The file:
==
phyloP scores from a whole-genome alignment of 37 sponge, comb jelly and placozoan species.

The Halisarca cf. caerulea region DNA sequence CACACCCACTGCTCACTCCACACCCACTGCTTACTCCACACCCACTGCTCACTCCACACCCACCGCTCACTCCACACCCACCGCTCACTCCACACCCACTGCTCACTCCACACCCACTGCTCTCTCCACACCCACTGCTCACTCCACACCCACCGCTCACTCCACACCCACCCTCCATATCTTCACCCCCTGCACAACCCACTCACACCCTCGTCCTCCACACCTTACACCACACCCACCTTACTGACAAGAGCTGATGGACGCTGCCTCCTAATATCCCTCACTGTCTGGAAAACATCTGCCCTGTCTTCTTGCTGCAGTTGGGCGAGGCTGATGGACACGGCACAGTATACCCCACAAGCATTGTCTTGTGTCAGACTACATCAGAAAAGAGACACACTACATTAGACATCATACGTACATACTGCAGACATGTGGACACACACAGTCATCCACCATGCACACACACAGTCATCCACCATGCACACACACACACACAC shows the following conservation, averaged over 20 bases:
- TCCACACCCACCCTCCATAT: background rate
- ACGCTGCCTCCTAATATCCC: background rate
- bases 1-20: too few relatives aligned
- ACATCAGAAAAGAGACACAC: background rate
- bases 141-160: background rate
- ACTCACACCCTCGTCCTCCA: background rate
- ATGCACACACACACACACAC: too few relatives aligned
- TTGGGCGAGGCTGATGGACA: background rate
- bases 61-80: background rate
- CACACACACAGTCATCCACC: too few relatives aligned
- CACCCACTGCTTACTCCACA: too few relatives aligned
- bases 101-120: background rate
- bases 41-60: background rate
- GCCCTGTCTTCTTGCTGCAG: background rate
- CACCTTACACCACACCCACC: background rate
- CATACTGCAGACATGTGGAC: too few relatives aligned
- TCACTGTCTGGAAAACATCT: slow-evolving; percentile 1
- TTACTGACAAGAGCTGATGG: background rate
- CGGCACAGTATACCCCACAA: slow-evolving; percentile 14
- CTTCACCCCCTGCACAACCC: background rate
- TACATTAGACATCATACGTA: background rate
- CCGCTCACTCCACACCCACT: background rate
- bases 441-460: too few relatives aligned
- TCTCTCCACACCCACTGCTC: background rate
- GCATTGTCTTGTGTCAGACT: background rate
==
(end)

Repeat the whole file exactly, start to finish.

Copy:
phyloP scores from a whole-genome alignment of 37 sponge, comb jelly and placozoan species.

The Halisarca cf. caerulea region DNA sequence CACACCCACTGCTCACTCCACACCCACTGCTTACTCCACACCCACTGCTCACTCCACACCCACCGCTCACTCCACACCCACCGCTCACTCCACACCCACTGCTCACTCCACACCCACTGCTCTCTCCACACCCACTGCTCACTCCACACCCACCGCTCACTCCACACCCACCCTCCATATCTTCACCCCCTGCACAACCCACTCACACCCTCGTCCTCCACACCTTACACCACACCCACCTTACTGACAAGAGCTGATGGACGCTGCCTCCTAATATCCCTCACTGTCTGGAAAACATCTGCCCTGTCTTCTTGCTGCAGTTGGGCGAGGCTGATGGACACGGCACAGTATACCCCACAAGCATTGTCTTGTGTCAGACTACATCAGAAAAGAGACACACTACATTAGACATCATACGTACATACTGCAGACATGTGGACACACACAGTCATCCACCATGCACACACACAGTCATCCACCATGCACACACACACACACAC shows the following conservation, averaged over 20 bases:
- TCCACACCCACCCTCCATAT: background rate
- ACGCTGCCTCCTAATATCCC: background rate
- bases 1-20: too few relatives aligned
- ACATCAGAAAAGAGACACAC: background rate
- bases 141-160: background rate
- ACTCACACCCTCGTCCTCCA: background rate
- ATGCACACACACACACACAC: too few relatives aligned
- TTGGGCGAGGCTGATGGACA: background rate
- bases 61-80: background rate
- CACACACACAGTCATCCACC: too few relatives aligned
- CACCCACTGCTTACTCCACA: too few relatives aligned
- bases 101-120: background rate
- bases 41-60: background rate
- GCCCTGTCTTCTTGCTGCAG: background rate
- CACCTTACACCACACCCACC: background rate
- CATACTGCAGACATGTGGAC: too few relatives aligned
- TCACTGTCTGGAAAACATCT: slow-evolving; percentile 1
- TTACTGACAAGAGCTGATGG: background rate
- CGGCACAGTATACCCCACAA: slow-evolving; percentile 14
- CTTCACCCCCTGCACAACCC: background rate
- TACATTAGACATCATACGTA: background rate
- CCGCTCACTCCACACCCACT: background rate
- bases 441-460: too few relatives aligned
- TCTCTCCACACCCACTGCTC: background rate
- GCATTGTCTTGTGTCAGACT: background rate